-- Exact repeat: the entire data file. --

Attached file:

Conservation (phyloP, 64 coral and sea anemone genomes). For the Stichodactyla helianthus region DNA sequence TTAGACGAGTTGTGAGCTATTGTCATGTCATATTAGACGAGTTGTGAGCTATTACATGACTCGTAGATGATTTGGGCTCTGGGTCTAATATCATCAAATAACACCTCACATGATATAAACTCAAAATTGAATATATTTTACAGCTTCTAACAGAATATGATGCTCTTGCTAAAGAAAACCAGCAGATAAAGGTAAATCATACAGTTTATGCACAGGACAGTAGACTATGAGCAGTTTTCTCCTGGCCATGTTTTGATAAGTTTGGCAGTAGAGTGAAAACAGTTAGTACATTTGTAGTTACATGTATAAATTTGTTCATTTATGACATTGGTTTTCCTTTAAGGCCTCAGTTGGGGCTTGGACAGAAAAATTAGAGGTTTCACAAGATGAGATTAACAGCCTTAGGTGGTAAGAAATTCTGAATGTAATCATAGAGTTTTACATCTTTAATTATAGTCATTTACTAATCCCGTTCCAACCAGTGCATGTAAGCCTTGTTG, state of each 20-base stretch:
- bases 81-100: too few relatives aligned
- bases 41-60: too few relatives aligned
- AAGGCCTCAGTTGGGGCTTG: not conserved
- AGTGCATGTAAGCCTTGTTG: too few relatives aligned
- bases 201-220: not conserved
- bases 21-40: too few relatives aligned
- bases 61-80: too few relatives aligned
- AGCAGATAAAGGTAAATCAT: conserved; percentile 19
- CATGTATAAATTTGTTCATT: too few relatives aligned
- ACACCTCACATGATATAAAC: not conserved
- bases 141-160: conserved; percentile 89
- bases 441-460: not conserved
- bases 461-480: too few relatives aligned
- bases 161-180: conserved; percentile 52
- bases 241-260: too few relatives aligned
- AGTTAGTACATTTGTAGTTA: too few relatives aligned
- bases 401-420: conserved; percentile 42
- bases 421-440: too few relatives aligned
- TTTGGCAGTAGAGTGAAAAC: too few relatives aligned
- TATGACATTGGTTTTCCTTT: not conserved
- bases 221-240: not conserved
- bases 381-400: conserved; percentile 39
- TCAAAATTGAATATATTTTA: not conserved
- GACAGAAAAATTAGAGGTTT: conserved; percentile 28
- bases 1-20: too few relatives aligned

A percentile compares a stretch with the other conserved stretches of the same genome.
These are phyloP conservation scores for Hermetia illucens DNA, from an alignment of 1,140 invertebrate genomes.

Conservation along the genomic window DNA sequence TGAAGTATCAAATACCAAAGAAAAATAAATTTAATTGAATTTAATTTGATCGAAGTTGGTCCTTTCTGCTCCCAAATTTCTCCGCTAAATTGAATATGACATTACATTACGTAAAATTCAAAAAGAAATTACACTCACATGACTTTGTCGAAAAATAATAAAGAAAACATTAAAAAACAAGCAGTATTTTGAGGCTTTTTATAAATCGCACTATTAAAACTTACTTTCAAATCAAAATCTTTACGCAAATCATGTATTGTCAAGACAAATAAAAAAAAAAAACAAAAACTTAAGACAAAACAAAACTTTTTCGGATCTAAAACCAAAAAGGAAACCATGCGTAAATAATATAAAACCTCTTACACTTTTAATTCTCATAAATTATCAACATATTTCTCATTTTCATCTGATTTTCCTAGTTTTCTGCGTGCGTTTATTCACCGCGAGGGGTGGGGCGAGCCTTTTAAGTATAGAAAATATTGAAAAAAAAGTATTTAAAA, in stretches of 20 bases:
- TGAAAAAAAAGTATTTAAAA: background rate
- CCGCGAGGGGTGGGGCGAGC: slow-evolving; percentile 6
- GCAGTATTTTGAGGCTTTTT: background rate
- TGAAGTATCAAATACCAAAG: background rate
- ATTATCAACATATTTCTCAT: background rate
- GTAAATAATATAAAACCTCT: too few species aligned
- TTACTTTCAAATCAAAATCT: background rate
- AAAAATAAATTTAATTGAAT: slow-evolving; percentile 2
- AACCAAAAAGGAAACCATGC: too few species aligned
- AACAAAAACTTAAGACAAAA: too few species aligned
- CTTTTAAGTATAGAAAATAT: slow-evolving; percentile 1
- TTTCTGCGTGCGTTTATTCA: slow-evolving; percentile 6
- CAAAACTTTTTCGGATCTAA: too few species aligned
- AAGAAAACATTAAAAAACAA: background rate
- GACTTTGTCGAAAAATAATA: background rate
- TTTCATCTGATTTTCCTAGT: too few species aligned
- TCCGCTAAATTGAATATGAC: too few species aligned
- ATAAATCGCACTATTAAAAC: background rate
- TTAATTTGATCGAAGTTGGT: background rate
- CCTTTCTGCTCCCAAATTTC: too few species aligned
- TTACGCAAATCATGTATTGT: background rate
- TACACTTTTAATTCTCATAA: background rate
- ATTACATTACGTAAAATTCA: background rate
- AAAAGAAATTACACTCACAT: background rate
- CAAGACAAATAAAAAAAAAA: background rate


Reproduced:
Conservation (phyloP, 64 coral and sea anemone genomes). For the Stichodactyla helianthus region DNA sequence TTAGACGAGTTGTGAGCTATTGTCATGTCATATTAGACGAGTTGTGAGCTATTACATGACTCGTAGATGATTTGGGCTCTGGGTCTAATATCATCAAATAACACCTCACATGATATAAACTCAAAATTGAATATATTTTACAGCTTCTAACAGAATATGATGCTCTTGCTAAAGAAAACCAGCAGATAAAGGTAAATCATACAGTTTATGCACAGGACAGTAGACTATGAGCAGTTTTCTCCTGGCCATGTTTTGATAAGTTTGGCAGTAGAGTGAAAACAGTTAGTACATTTGTAGTTACATGTATAAATTTGTTCATTTATGACATTGGTTTTCCTTTAAGGCCTCAGTTGGGGCTTGGACAGAAAAATTAGAGGTTTCACAAGATGAGATTAACAGCCTTAGGTGGTAAGAAATTCTGAATGTAATCATAGAGTTTTACATCTTTAATTATAGTCATTTACTAATCCCGTTCCAACCAGTGCATGTAAGCCTTGTTG, state of each 20-base stretch:
- bases 81-100: too few relatives aligned
- bases 41-60: too few relatives aligned
- AAGGCCTCAGTTGGGGCTTG: not conserved
- AGTGCATGTAAGCCTTGTTG: too few relatives aligned
- bases 201-220: not conserved
- bases 21-40: too few relatives aligned
- bases 61-80: too few relatives aligned
- AGCAGATAAAGGTAAATCAT: conserved; percentile 19
- CATGTATAAATTTGTTCATT: too few relatives aligned
- ACACCTCACATGATATAAAC: not conserved
- bases 141-160: conserved; percentile 89
- bases 441-460: not conserved
- bases 461-480: too few relatives aligned
- bases 161-180: conserved; percentile 52
- bases 241-260: too few relatives aligned
- AGTTAGTACATTTGTAGTTA: too few relatives aligned
- bases 401-420: conserved; percentile 42
- bases 421-440: too few relatives aligned
- TTTGGCAGTAGAGTGAAAAC: too few relatives aligned
- TATGACATTGGTTTTCCTTT: not conserved
- bases 221-240: not conserved
- bases 381-400: conserved; percentile 39
- TCAAAATTGAATATATTTTA: not conserved
- GACAGAAAAATTAGAGGTTT: conserved; percentile 28
- bases 1-20: too few relatives aligned

A percentile compares a stretch with the other conserved stretches of the same genome.
These are phyloP conservation scores for Hermetia illucens DNA, from an alignment of 1,140 invertebrate genomes.

Conservation along the genomic window DNA sequence TGAAGTATCAAATACCAAAGAAAAATAAATTTAATTGAATTTAATTTGATCGAAGTTGGTCCTTTCTGCTCCCAAATTTCTCCGCTAAATTGAATATGACATTACATTACGTAAAATTCAAAAAGAAATTACACTCACATGACTTTGTCGAAAAATAATAAAGAAAACATTAAAAAACAAGCAGTATTTTGAGGCTTTTTATAAATCGCACTATTAAAACTTACTTTCAAATCAAAATCTTTACGCAAATCATGTATTGTCAAGACAAATAAAAAAAAAAAACAAAAACTTAAGACAAAACAAAACTTTTTCGGATCTAAAACCAAAAAGGAAACCATGCGTAAATAATATAAAACCTCTTACACTTTTAATTCTCATAAATTATCAACATATTTCTCATTTTCATCTGATTTTCCTAGTTTTCTGCGTGCGTTTATTCACCGCGAGGGGTGGGGCGAGCCTTTTAAGTATAGAAAATATTGAAAAAAAAGTATTTAAAA, in stretches of 20 bases:
- TGAAAAAAAAGTATTTAAAA: background rate
- CCGCGAGGGGTGGGGCGAGC: slow-evolving; percentile 6
- GCAGTATTTTGAGGCTTTTT: background rate
- TGAAGTATCAAATACCAAAG: background rate
- ATTATCAACATATTTCTCAT: background rate
- GTAAATAATATAAAACCTCT: too few species aligned
- TTACTTTCAAATCAAAATCT: background rate
- AAAAATAAATTTAATTGAAT: slow-evolving; percentile 2
- AACCAAAAAGGAAACCATGC: too few species aligned
- AACAAAAACTTAAGACAAAA: too few species aligned
- CTTTTAAGTATAGAAAATAT: slow-evolving; percentile 1
- TTTCTGCGTGCGTTTATTCA: slow-evolving; percentile 6
- CAAAACTTTTTCGGATCTAA: too few species aligned
- AAGAAAACATTAAAAAACAA: background rate
- GACTTTGTCGAAAAATAATA: background rate
- TTTCATCTGATTTTCCTAGT: too few species aligned
- TCCGCTAAATTGAATATGAC: too few species aligned
- ATAAATCGCACTATTAAAAC: background rate
- TTAATTTGATCGAAGTTGGT: background rate
- CCTTTCTGCTCCCAAATTTC: too few species aligned
- TTACGCAAATCATGTATTGT: background rate
- TACACTTTTAATTCTCATAA: background rate
- ATTACATTACGTAAAATTCA: background rate
- AAAAGAAATTACACTCACAT: background rate
- CAAGACAAATAAAAAAAAAA: background rate